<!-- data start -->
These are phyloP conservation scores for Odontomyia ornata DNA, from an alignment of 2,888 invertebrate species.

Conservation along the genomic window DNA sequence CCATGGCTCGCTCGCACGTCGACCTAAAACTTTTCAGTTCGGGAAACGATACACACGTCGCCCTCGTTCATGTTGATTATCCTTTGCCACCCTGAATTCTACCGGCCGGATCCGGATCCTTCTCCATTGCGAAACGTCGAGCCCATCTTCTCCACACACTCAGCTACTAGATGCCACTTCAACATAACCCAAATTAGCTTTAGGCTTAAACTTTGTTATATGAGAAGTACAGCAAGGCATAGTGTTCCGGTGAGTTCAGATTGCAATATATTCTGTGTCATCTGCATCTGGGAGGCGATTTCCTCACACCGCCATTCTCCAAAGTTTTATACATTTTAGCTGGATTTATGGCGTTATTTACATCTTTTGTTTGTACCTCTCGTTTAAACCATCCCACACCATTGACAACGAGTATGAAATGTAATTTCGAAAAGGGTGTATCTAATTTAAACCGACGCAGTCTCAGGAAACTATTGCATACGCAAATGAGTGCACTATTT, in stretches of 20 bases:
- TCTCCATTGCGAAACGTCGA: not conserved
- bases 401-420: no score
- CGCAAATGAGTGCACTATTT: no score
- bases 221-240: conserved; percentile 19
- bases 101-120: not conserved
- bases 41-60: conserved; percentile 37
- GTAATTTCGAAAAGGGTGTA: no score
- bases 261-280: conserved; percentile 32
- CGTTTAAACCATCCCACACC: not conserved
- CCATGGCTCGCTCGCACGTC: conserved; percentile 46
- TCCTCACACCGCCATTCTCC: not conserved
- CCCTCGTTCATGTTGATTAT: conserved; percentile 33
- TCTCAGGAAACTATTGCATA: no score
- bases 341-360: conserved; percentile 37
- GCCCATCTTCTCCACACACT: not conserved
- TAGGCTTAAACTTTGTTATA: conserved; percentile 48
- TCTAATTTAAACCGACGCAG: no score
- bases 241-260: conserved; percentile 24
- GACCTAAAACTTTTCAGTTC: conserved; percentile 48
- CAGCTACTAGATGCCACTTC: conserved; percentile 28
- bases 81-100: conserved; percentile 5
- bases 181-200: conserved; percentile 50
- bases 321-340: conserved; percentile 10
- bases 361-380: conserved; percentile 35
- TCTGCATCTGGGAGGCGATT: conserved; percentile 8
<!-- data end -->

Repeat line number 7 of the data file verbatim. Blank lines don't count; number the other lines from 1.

- bases 101-120: not conserved